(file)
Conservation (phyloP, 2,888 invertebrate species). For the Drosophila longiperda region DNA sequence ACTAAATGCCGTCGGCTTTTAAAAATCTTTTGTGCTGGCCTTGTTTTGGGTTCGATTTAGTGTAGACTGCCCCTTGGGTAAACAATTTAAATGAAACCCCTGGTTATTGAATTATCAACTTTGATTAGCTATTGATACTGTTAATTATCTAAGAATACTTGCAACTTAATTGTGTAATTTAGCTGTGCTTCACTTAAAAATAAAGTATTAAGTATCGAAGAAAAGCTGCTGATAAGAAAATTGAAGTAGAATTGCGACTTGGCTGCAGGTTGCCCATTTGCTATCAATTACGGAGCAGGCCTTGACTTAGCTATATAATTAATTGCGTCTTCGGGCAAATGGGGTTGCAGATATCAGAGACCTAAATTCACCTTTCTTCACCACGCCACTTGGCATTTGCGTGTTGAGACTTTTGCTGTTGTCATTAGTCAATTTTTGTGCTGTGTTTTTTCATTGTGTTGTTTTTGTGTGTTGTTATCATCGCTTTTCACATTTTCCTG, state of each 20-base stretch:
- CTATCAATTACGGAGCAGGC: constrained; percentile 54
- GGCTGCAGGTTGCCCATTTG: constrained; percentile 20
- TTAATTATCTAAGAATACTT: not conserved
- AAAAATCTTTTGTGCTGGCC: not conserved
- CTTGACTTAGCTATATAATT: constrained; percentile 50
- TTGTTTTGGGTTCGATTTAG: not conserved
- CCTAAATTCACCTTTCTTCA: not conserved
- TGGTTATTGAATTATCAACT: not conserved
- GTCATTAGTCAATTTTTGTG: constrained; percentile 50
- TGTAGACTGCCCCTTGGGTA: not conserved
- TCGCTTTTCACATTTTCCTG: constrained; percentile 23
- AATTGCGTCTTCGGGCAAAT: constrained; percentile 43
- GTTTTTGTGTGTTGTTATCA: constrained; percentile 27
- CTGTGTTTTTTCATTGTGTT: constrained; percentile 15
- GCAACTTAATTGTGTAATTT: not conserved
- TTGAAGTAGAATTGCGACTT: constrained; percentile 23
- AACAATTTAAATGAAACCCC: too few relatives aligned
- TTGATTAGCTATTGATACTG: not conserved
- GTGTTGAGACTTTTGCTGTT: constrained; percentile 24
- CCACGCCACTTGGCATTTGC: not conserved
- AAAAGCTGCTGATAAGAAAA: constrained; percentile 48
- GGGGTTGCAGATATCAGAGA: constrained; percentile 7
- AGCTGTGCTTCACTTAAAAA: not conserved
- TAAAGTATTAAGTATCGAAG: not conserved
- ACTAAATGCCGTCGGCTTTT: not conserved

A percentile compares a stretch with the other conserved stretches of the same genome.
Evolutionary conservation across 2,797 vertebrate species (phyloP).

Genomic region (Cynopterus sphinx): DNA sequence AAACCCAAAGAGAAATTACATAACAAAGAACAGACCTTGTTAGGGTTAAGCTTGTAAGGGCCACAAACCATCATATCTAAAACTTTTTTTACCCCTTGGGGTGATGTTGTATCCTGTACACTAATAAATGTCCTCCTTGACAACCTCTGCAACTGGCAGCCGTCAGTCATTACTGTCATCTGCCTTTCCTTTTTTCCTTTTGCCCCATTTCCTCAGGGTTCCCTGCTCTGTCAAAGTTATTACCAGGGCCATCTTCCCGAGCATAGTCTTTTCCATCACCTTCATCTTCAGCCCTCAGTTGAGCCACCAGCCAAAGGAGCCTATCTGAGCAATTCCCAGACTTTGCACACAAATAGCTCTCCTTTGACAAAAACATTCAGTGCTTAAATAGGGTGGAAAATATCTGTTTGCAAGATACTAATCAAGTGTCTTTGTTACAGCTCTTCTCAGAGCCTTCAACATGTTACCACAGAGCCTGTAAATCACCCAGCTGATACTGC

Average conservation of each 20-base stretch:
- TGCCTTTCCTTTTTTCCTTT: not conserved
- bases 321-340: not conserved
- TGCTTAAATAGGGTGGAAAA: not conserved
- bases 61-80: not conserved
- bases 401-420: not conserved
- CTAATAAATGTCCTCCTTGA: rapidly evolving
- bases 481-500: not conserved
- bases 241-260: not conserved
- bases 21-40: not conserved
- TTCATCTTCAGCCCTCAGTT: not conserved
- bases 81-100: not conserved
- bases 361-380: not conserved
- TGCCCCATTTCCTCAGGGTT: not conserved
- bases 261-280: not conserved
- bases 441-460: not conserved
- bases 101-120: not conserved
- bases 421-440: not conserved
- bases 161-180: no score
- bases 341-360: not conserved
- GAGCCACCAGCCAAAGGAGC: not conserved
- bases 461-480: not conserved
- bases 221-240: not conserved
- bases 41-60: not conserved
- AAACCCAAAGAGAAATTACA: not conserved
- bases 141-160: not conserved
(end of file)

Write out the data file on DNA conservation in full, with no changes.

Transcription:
Conservation (phyloP, 2,888 invertebrate species). For the Drosophila longiperda region DNA sequence ACTAAATGCCGTCGGCTTTTAAAAATCTTTTGTGCTGGCCTTGTTTTGGGTTCGATTTAGTGTAGACTGCCCCTTGGGTAAACAATTTAAATGAAACCCCTGGTTATTGAATTATCAACTTTGATTAGCTATTGATACTGTTAATTATCTAAGAATACTTGCAACTTAATTGTGTAATTTAGCTGTGCTTCACTTAAAAATAAAGTATTAAGTATCGAAGAAAAGCTGCTGATAAGAAAATTGAAGTAGAATTGCGACTTGGCTGCAGGTTGCCCATTTGCTATCAATTACGGAGCAGGCCTTGACTTAGCTATATAATTAATTGCGTCTTCGGGCAAATGGGGTTGCAGATATCAGAGACCTAAATTCACCTTTCTTCACCACGCCACTTGGCATTTGCGTGTTGAGACTTTTGCTGTTGTCATTAGTCAATTTTTGTGCTGTGTTTTTTCATTGTGTTGTTTTTGTGTGTTGTTATCATCGCTTTTCACATTTTCCTG, state of each 20-base stretch:
- CTATCAATTACGGAGCAGGC: constrained; percentile 54
- GGCTGCAGGTTGCCCATTTG: constrained; percentile 20
- TTAATTATCTAAGAATACTT: not conserved
- AAAAATCTTTTGTGCTGGCC: not conserved
- CTTGACTTAGCTATATAATT: constrained; percentile 50
- TTGTTTTGGGTTCGATTTAG: not conserved
- CCTAAATTCACCTTTCTTCA: not conserved
- TGGTTATTGAATTATCAACT: not conserved
- GTCATTAGTCAATTTTTGTG: constrained; percentile 50
- TGTAGACTGCCCCTTGGGTA: not conserved
- TCGCTTTTCACATTTTCCTG: constrained; percentile 23
- AATTGCGTCTTCGGGCAAAT: constrained; percentile 43
- GTTTTTGTGTGTTGTTATCA: constrained; percentile 27
- CTGTGTTTTTTCATTGTGTT: constrained; percentile 15
- GCAACTTAATTGTGTAATTT: not conserved
- TTGAAGTAGAATTGCGACTT: constrained; percentile 23
- AACAATTTAAATGAAACCCC: too few relatives aligned
- TTGATTAGCTATTGATACTG: not conserved
- GTGTTGAGACTTTTGCTGTT: constrained; percentile 24
- CCACGCCACTTGGCATTTGC: not conserved
- AAAAGCTGCTGATAAGAAAA: constrained; percentile 48
- GGGGTTGCAGATATCAGAGA: constrained; percentile 7
- AGCTGTGCTTCACTTAAAAA: not conserved
- TAAAGTATTAAGTATCGAAG: not conserved
- ACTAAATGCCGTCGGCTTTT: not conserved

A percentile compares a stretch with the other conserved stretches of the same genome.
Evolutionary conservation across 2,797 vertebrate species (phyloP).

Genomic region (Cynopterus sphinx): DNA sequence AAACCCAAAGAGAAATTACATAACAAAGAACAGACCTTGTTAGGGTTAAGCTTGTAAGGGCCACAAACCATCATATCTAAAACTTTTTTTACCCCTTGGGGTGATGTTGTATCCTGTACACTAATAAATGTCCTCCTTGACAACCTCTGCAACTGGCAGCCGTCAGTCATTACTGTCATCTGCCTTTCCTTTTTTCCTTTTGCCCCATTTCCTCAGGGTTCCCTGCTCTGTCAAAGTTATTACCAGGGCCATCTTCCCGAGCATAGTCTTTTCCATCACCTTCATCTTCAGCCCTCAGTTGAGCCACCAGCCAAAGGAGCCTATCTGAGCAATTCCCAGACTTTGCACACAAATAGCTCTCCTTTGACAAAAACATTCAGTGCTTAAATAGGGTGGAAAATATCTGTTTGCAAGATACTAATCAAGTGTCTTTGTTACAGCTCTTCTCAGAGCCTTCAACATGTTACCACAGAGCCTGTAAATCACCCAGCTGATACTGC

Average conservation of each 20-base stretch:
- TGCCTTTCCTTTTTTCCTTT: not conserved
- bases 321-340: not conserved
- TGCTTAAATAGGGTGGAAAA: not conserved
- bases 61-80: not conserved
- bases 401-420: not conserved
- CTAATAAATGTCCTCCTTGA: rapidly evolving
- bases 481-500: not conserved
- bases 241-260: not conserved
- bases 21-40: not conserved
- TTCATCTTCAGCCCTCAGTT: not conserved
- bases 81-100: not conserved
- bases 361-380: not conserved
- TGCCCCATTTCCTCAGGGTT: not conserved
- bases 261-280: not conserved
- bases 441-460: not conserved
- bases 101-120: not conserved
- bases 421-440: not conserved
- bases 161-180: no score
- bases 341-360: not conserved
- GAGCCACCAGCCAAAGGAGC: not conserved
- bases 461-480: not conserved
- bases 221-240: not conserved
- bases 41-60: not conserved
- AAACCCAAAGAGAAATTACA: not conserved
- bases 141-160: not conserved